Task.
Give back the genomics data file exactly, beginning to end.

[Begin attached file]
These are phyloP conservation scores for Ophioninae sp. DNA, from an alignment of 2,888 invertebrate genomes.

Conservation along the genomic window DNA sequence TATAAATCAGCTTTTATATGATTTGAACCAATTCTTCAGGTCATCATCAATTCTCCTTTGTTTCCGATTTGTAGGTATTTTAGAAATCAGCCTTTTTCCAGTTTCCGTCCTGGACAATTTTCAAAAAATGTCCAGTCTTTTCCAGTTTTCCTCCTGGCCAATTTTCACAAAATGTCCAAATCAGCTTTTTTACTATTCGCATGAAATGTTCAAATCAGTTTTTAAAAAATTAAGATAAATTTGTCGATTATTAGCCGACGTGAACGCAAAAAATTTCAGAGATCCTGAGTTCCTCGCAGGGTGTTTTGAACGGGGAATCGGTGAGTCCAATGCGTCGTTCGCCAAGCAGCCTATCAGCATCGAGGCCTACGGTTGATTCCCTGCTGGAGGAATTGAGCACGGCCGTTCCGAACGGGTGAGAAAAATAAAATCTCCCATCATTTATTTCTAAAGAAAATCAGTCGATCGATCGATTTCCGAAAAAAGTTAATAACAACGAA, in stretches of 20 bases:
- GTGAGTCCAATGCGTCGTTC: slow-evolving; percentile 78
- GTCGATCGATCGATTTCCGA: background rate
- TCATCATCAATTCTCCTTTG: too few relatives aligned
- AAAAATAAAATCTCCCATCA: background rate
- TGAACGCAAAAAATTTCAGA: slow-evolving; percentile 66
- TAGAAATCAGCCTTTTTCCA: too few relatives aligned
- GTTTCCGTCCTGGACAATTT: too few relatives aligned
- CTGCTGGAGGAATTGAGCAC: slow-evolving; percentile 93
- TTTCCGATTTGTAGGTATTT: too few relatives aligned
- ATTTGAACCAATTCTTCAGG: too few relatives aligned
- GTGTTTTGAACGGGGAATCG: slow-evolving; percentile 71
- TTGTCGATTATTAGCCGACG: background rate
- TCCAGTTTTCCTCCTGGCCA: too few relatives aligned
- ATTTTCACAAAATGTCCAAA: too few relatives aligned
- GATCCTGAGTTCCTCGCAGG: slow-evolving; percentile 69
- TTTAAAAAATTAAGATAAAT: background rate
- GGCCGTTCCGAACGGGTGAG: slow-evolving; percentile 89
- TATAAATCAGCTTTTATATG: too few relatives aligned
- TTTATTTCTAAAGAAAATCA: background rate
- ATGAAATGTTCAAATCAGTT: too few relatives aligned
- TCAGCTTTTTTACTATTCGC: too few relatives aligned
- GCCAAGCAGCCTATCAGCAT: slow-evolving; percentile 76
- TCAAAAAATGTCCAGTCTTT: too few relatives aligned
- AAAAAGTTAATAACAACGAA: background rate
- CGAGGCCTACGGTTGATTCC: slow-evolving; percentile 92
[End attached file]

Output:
These are phyloP conservation scores for Ophioninae sp. DNA, from an alignment of 2,888 invertebrate genomes.

Conservation along the genomic window DNA sequence TATAAATCAGCTTTTATATGATTTGAACCAATTCTTCAGGTCATCATCAATTCTCCTTTGTTTCCGATTTGTAGGTATTTTAGAAATCAGCCTTTTTCCAGTTTCCGTCCTGGACAATTTTCAAAAAATGTCCAGTCTTTTCCAGTTTTCCTCCTGGCCAATTTTCACAAAATGTCCAAATCAGCTTTTTTACTATTCGCATGAAATGTTCAAATCAGTTTTTAAAAAATTAAGATAAATTTGTCGATTATTAGCCGACGTGAACGCAAAAAATTTCAGAGATCCTGAGTTCCTCGCAGGGTGTTTTGAACGGGGAATCGGTGAGTCCAATGCGTCGTTCGCCAAGCAGCCTATCAGCATCGAGGCCTACGGTTGATTCCCTGCTGGAGGAATTGAGCACGGCCGTTCCGAACGGGTGAGAAAAATAAAATCTCCCATCATTTATTTCTAAAGAAAATCAGTCGATCGATCGATTTCCGAAAAAAGTTAATAACAACGAA, in stretches of 20 bases:
- GTGAGTCCAATGCGTCGTTC: slow-evolving; percentile 78
- GTCGATCGATCGATTTCCGA: background rate
- TCATCATCAATTCTCCTTTG: too few relatives aligned
- AAAAATAAAATCTCCCATCA: background rate
- TGAACGCAAAAAATTTCAGA: slow-evolving; percentile 66
- TAGAAATCAGCCTTTTTCCA: too few relatives aligned
- GTTTCCGTCCTGGACAATTT: too few relatives aligned
- CTGCTGGAGGAATTGAGCAC: slow-evolving; percentile 93
- TTTCCGATTTGTAGGTATTT: too few relatives aligned
- ATTTGAACCAATTCTTCAGG: too few relatives aligned
- GTGTTTTGAACGGGGAATCG: slow-evolving; percentile 71
- TTGTCGATTATTAGCCGACG: background rate
- TCCAGTTTTCCTCCTGGCCA: too few relatives aligned
- ATTTTCACAAAATGTCCAAA: too few relatives aligned
- GATCCTGAGTTCCTCGCAGG: slow-evolving; percentile 69
- TTTAAAAAATTAAGATAAAT: background rate
- GGCCGTTCCGAACGGGTGAG: slow-evolving; percentile 89
- TATAAATCAGCTTTTATATG: too few relatives aligned
- TTTATTTCTAAAGAAAATCA: background rate
- ATGAAATGTTCAAATCAGTT: too few relatives aligned
- TCAGCTTTTTTACTATTCGC: too few relatives aligned
- GCCAAGCAGCCTATCAGCAT: slow-evolving; percentile 76
- TCAAAAAATGTCCAGTCTTT: too few relatives aligned
- AAAAAGTTAATAACAACGAA: background rate
- CGAGGCCTACGGTTGATTCC: slow-evolving; percentile 92